Margaret Atwood is brilliant. Margaret Atwood reads lots of books. You want to be brilliant like Margaret Atwood. You want to read the things Margaret Atwood reads. Well… unfortunately, Margaret Atwood has mostly been kind of evasive about what books are her favorites. On her own website’s FAQ section she answers the question with “I receive an alarming number of requests for my lists of favourites. I generally do not answer this question, as I have a hard time deciding favourites.”
As a fellow book-lover, you, of course, must understand the sentiment. I know my list of favorite books changes roughly every five minutes or so, with one or two books that’ve endured on the list for at least half a decade or so. But even though any book-lover’s list of favorite books is always changing (because we’re always reading!), any book that was once a favorite is at least notable. And despite not answering the question on her own website, Atwood has certainly hinted in interview and fan Q&As about books that influenced or were significant in her life at one time or another. Only Telegraph managed to finagle an actual list out of the writer once upon a time, but, that’s clearly not going to be enough for the likes of us rabid Atwood fans. And since Atwood herself admits that she has a hard time deciding favorites, we’ll do her the courtesy of making sure this list is nice and long.
So, behold, a list of potentially-favorite-if-not-at-least-significant-at-one-time books that the inimitable Margaret Atwood has some feels for.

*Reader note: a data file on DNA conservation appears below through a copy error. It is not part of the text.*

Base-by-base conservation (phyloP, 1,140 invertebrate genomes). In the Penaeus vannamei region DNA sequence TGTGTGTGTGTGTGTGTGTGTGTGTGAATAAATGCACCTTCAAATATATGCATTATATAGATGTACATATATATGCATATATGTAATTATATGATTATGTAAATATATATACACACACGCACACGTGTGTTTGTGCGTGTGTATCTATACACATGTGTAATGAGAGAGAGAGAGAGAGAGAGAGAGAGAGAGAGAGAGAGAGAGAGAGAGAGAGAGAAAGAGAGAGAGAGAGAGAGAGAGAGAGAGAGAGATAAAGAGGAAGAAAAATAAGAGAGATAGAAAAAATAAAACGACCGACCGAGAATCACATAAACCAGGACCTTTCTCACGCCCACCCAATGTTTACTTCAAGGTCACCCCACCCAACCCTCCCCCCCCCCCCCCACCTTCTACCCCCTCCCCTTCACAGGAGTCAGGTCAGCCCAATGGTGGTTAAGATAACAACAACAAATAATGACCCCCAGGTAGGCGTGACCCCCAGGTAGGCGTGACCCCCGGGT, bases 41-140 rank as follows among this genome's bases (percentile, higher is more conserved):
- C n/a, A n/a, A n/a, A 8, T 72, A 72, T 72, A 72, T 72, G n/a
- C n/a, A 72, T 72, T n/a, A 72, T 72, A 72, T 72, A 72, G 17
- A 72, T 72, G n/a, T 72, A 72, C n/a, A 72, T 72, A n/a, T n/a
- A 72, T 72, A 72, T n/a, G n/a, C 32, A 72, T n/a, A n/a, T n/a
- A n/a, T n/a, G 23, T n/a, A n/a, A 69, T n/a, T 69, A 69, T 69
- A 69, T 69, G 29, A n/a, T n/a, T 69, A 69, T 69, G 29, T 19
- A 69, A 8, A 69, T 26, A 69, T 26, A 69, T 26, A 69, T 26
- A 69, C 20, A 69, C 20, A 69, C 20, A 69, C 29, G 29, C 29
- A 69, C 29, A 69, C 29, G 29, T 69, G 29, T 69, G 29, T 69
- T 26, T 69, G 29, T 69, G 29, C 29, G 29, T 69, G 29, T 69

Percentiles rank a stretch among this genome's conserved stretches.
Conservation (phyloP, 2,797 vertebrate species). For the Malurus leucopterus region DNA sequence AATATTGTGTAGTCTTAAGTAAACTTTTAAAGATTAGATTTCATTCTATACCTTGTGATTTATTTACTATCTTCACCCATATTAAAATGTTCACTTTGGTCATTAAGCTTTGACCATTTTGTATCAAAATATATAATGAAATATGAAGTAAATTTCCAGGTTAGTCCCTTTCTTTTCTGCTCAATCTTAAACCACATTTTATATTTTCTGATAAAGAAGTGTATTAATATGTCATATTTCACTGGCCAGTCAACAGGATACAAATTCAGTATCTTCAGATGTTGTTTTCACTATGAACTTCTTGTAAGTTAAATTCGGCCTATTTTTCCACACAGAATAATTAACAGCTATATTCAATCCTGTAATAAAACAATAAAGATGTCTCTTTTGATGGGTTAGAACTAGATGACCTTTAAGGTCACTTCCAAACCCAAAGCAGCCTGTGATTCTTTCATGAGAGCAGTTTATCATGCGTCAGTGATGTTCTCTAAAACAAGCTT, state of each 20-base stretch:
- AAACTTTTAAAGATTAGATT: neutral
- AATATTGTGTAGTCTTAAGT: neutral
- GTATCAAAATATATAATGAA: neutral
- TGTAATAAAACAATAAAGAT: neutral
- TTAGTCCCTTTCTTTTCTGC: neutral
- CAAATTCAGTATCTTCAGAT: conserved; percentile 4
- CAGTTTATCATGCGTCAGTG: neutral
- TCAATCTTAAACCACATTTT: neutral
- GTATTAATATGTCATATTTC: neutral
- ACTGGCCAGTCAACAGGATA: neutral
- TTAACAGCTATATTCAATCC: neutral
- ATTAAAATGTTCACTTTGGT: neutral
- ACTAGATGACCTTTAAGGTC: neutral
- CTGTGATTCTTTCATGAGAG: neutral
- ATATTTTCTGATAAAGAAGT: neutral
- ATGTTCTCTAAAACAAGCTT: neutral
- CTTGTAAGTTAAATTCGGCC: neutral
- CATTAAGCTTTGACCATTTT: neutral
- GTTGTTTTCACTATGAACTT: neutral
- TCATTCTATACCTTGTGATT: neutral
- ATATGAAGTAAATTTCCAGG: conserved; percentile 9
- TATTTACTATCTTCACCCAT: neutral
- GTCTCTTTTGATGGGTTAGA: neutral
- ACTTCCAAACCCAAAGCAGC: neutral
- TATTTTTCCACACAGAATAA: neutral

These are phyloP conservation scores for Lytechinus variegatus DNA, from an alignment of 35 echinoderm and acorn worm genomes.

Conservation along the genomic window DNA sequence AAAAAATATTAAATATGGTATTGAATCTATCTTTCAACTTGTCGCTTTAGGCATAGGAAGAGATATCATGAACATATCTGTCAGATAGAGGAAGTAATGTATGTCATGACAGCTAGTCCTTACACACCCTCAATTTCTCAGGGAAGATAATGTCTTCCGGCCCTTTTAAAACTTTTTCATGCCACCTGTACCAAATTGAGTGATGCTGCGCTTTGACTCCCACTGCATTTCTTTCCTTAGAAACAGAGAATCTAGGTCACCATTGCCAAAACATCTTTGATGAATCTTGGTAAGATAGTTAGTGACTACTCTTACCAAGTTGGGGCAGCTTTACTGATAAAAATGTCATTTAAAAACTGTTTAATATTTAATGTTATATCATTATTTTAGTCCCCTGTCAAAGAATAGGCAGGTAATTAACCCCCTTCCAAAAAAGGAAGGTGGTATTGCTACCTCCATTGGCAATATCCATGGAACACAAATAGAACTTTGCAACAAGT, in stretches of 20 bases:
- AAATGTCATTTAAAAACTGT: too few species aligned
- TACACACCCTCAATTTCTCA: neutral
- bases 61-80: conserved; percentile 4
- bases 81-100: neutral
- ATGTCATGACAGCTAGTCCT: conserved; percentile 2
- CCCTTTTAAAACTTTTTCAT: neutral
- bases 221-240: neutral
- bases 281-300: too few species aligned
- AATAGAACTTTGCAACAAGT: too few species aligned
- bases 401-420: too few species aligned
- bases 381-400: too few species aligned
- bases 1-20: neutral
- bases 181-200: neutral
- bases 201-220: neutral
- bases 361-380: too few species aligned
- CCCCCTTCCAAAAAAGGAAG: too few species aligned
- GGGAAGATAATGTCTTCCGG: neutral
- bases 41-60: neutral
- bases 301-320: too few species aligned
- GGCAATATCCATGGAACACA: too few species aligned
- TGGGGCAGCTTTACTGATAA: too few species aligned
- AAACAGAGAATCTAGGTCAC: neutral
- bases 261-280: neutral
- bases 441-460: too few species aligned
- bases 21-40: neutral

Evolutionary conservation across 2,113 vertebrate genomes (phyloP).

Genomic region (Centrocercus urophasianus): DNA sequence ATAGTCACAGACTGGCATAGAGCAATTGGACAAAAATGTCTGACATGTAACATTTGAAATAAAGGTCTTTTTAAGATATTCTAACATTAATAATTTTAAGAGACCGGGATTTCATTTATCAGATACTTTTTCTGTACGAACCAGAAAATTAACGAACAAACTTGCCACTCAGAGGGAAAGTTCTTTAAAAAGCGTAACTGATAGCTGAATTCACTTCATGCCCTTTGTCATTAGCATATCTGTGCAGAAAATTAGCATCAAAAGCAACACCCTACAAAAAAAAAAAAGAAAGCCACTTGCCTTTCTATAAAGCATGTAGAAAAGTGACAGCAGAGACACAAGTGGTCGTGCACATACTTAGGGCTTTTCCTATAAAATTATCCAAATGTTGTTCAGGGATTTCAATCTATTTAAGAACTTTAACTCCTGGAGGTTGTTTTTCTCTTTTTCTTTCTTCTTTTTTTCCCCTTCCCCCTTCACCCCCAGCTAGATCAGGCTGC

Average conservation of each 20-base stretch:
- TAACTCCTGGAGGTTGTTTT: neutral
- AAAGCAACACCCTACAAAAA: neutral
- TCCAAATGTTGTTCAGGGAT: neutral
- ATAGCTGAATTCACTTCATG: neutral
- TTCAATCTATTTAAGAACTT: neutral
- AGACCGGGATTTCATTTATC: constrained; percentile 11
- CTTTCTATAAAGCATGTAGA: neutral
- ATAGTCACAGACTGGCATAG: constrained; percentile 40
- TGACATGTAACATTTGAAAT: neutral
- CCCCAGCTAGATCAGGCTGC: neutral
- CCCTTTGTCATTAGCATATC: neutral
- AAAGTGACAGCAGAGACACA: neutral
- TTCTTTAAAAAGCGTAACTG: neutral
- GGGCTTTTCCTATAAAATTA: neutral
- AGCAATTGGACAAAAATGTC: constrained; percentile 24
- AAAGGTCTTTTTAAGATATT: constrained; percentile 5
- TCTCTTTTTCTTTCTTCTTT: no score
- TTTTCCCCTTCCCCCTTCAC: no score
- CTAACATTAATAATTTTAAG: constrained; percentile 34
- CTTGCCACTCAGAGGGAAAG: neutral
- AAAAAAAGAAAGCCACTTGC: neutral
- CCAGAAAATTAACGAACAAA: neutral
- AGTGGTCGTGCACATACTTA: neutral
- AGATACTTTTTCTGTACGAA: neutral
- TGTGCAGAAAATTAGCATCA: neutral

Donovan’s Brain by Curt Siodmak
Wuthering Heights by Emily Brontë
Atwood has often mentioned Wuthering Heights as a book that she held dear in high school and as a book with a great story. She’s even admitted to having had a bit of a (misguided) thing for Heathcliff (and of course Pride and Prejudice’s Mr. Darcy) back in those high school days.
The Future of Life by Edward O. Wilson
Game of Thrones by George R. R. Martin
She wrote a freaking love letter about the show in The Guardian!
Grimm’s Fairy Tales by The Brothers Grimm
In an interview with Joyce Carol Oates in the New York Times, Atwood told Oates that her interest in the supernatural and gothic probably came from Grimm’s Fairy Tales. “This may or may not have something to do with the fact that in childhood- I think I was about 6- we were given the complete Grimm's Fairy Tales ... My sister was terrified of it, but I loved it.”
Riddley Walker by Russell Hoban
Atwood is apparently a “big fan” of this one, giving it a particular shout-out in her discussion of science fiction favorites with The Atlantic.
Moby-Dick by Herman Melville
1984 by George Orwell
The Complete Works of Shakespeare by William Shakespeare
Complete Tales and Poems by Edgar Allen Poe
Atwood credits Poe with her inspiration towards poetry. She also particularly cites Poe's story "The Cask of Amontillado", along with Ray Bradbury’s The Martian and (again!) Wuthering Heights as books with “a great story.”